LA Phase II Update

Posted by Margolin & Lawrence on June 20, 2018

Today the Los Angeles City Council held a special meeting, where a passionate and energized public audience made it clear that they want to see the tax revenue collected from the commercial cannabis industry to be reinvested into social equity programs. The specific tax revenues being discussed were the proposed “Cannabis Reinvestment Act,” as well as a provision that would increase tax rates once the cannabis industry within LA reaches an aggregate of $1.5 Billion in total gross receipts.

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Posted by Margolin & Lawrence on May 17, 2018

Cannabis Compliance: Operating Legally in California in 2018

Posted by Margolin & Lawrence on April 10, 2018

California’s transition into a regulated market has many operators wondering what the universe of compliance looks like and where they fit into the process. In order to operate legally in California after January 1, 2018, you need both a local authorization and a state license. Temporary licenses from the state of California are sufficient to continue operating, though you will eventually need to obtain an Annual License. To date, 954 cannabis businesses in California have received Cease and Desist letters from the Bureau of Cannabis Control. While some were in error, others were operating without the required licenses for California.

It’s important to understand that licensure is not the end-all-be-all of compliance -- in fact, it is the minimum requirement for your business to operate legally. In addition to having a state license (which requires local authorization), you will need to begin thinking about how to set up your business with compliance processes that facilitate and enable adherence to state regulations for your activities: cannabis microbusiness, retail, manufacturing, cultivation or testing. The below infographic is an overview of the entire licensing/compliance process.


Where does your business fit in?


LA City Council Update: New Cannabis Rules in Development

Posted by Margolin & Lawrence on March 6, 2018

As of this year, cannabis business is legal in Los Angeles, but the process of drafting and refining the laws and regulations that will actually govern the legal cannabis industry is still in its early stages.

To that end, over the past month, the LA city council met to adopt the following items:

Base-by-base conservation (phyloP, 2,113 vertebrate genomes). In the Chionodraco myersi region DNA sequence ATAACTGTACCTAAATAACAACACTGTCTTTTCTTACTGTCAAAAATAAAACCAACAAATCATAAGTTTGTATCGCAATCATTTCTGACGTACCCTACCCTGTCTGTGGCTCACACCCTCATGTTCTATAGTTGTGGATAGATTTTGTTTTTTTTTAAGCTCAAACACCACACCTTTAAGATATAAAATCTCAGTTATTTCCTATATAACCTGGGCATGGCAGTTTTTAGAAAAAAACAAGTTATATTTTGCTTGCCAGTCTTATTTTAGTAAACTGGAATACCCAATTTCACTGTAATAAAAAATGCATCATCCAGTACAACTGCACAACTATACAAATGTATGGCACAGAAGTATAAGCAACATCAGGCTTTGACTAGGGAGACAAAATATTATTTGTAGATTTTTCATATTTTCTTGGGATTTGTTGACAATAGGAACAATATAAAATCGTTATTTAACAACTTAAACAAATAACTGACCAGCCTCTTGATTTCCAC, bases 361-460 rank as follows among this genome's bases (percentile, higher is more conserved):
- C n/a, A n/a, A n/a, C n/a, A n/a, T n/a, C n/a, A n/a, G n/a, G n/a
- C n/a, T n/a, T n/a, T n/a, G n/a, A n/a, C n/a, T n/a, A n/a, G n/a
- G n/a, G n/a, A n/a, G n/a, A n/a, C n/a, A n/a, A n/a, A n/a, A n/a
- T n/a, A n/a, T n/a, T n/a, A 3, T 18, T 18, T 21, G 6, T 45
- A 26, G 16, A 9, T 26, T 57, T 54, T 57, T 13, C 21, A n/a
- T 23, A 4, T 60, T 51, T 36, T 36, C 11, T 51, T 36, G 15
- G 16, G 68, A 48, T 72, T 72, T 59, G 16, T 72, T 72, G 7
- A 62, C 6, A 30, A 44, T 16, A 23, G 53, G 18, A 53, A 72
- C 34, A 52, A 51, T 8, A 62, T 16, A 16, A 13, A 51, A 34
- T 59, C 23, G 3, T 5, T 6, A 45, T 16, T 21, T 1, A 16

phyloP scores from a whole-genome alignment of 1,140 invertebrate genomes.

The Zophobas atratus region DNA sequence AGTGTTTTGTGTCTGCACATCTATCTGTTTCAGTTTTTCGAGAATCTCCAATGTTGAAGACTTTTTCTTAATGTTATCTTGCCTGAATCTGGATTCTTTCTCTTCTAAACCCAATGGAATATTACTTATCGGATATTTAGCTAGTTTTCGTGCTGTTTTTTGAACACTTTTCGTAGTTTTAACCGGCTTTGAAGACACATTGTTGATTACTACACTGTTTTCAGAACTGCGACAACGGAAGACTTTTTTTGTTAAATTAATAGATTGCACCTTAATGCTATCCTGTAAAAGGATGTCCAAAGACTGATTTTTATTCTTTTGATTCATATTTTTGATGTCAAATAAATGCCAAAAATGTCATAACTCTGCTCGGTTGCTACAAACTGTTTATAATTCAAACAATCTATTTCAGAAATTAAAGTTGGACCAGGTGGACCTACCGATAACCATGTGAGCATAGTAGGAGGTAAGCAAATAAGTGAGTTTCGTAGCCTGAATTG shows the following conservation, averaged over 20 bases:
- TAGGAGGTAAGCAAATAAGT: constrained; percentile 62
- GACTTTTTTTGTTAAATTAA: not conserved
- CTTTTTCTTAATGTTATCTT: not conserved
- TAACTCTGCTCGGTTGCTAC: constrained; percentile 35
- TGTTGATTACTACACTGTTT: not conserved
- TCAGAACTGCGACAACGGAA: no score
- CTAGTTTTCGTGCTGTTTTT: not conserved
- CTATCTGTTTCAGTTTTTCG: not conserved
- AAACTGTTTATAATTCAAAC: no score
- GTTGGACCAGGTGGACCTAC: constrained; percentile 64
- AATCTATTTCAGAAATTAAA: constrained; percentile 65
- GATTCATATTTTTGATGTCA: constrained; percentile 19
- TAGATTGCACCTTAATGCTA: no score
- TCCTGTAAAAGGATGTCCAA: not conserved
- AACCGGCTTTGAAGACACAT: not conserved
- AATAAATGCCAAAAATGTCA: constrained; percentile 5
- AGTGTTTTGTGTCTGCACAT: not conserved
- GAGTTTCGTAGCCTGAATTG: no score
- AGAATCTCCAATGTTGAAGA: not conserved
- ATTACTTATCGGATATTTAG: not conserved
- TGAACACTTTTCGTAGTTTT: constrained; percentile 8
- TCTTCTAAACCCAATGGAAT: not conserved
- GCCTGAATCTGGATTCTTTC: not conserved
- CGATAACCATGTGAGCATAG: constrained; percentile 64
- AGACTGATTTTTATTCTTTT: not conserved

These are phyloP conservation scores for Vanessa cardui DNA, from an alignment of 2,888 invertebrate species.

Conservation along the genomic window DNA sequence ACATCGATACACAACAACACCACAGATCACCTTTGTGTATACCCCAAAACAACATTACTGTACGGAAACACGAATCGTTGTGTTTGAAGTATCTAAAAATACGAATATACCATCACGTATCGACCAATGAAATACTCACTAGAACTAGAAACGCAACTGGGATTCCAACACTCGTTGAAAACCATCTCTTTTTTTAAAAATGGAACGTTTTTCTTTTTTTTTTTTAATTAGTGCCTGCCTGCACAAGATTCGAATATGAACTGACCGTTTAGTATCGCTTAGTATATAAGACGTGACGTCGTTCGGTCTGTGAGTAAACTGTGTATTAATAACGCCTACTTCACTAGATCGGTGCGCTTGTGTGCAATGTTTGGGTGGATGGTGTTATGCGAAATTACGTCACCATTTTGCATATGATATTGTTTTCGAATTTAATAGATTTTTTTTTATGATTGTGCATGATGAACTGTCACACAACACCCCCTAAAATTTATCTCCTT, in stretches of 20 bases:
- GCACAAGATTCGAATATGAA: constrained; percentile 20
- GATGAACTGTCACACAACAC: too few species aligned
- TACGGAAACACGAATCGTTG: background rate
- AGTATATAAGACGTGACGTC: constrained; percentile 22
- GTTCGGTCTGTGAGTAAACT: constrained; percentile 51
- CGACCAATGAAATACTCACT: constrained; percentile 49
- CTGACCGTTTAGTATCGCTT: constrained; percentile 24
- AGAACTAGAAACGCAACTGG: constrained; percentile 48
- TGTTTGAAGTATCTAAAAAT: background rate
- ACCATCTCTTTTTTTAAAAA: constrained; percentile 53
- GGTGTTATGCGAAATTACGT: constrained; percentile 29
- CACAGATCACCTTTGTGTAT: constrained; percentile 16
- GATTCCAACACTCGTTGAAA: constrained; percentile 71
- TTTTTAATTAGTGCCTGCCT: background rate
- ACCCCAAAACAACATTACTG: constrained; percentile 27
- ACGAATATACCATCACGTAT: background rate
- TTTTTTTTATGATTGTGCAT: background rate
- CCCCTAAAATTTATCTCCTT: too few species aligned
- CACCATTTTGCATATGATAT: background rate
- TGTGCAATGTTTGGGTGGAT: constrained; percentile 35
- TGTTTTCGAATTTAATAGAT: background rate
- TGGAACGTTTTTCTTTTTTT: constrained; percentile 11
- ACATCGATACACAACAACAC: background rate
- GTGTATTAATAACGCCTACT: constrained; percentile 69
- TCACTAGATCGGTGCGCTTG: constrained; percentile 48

• Item #22: Prop D Dispensaries, MMD's, AUMA
  • Item #23: MAUCRSA, Prop D, Land Use, Preparation of Ordinance, AUMA
  • Item #24: New hires at the DCR, Cannabis Business Fees, Interim Position Authority
  • Item #25: Medicinal and Adult-Use Cannabis Regulation and Safety Act / State-Chartered Bank / Cannabis Banking Activities

While none of these items are extremely surprising in their own right, they may have significant consequences for the nature of Los Angeles’ cannabis industry.

For instance, Item #23 lays out a path to adjust the LA municipal code, adding “provisions to allow for the Cannabis Regulation Commission to make exceptions to the 600-foot school restriction for non-retail cannabis activities subject to a California Environmental Quality Act of 1970 analysis of environmental impacts and conditions to address public health, safety and welfare considerations, as well as a public hearing.” This means that buildings that were not in the correct zoning could be, if the City finds after the environmental analysis that there are not negative effects from having a cannabis cultivation or manufacturing operation near a school. A change to this rule would potentially mean that, as long as they were in keeping with public health and safety, cannabis businesses could be located in far more locations across LA. Note that under state law, local jurisdictions can allow for closer than 600 feet. 

Other ideas in these items may also have major impacts on the LA cannabis industry. For instance, Item #23 also provides for mixed-light cultivation and social consumption lounges, two activities that the city’s cannabis ordinances haven’t allowed in the past, while Item #25 expresses the city’s support for a State-chartered bank that would allow cannabis businesses to bank their money in California. Each of these changes would be a major step toward full legal legitimacy for marijuana in the Los Angeles area.

While these items are significant in their own right, they also reflect a trend of increasing acceptance of the cannabis industry in LA. Establishing regulations however,  is an ongoing process. For more information, check our guide to California cannabis business law or contact us at info@margolinlawrence.com to speak with one of our Los Angeles cannabis lawyers.

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Cannabis Taxes: What is a Cannabis Resale Certificate?

Posted by Margolin & Lawrence on February 14, 2018

As recreational “adult-use” cannabis is officially legalized across California, cannabis taxation is more important than ever for legal cannabis operators. Our Los Angeles Cannabis attorneys are often asked about the new state tax system and what is new since January 1, 2018. As of a few months ago, the BOE became the CDTFA. For California, there are three different state-level taxes on cannabis business: the Cultivation Tax, the Cannabis Excise Tax, and the Sales and Use Tax. The new state tax agency has released an educational series to explain the new tax regime. Cannabis manufacturers and distributors need to become familiar with the resale certificate. As its name implies, a resale certificate relates to the Sales and Use tax.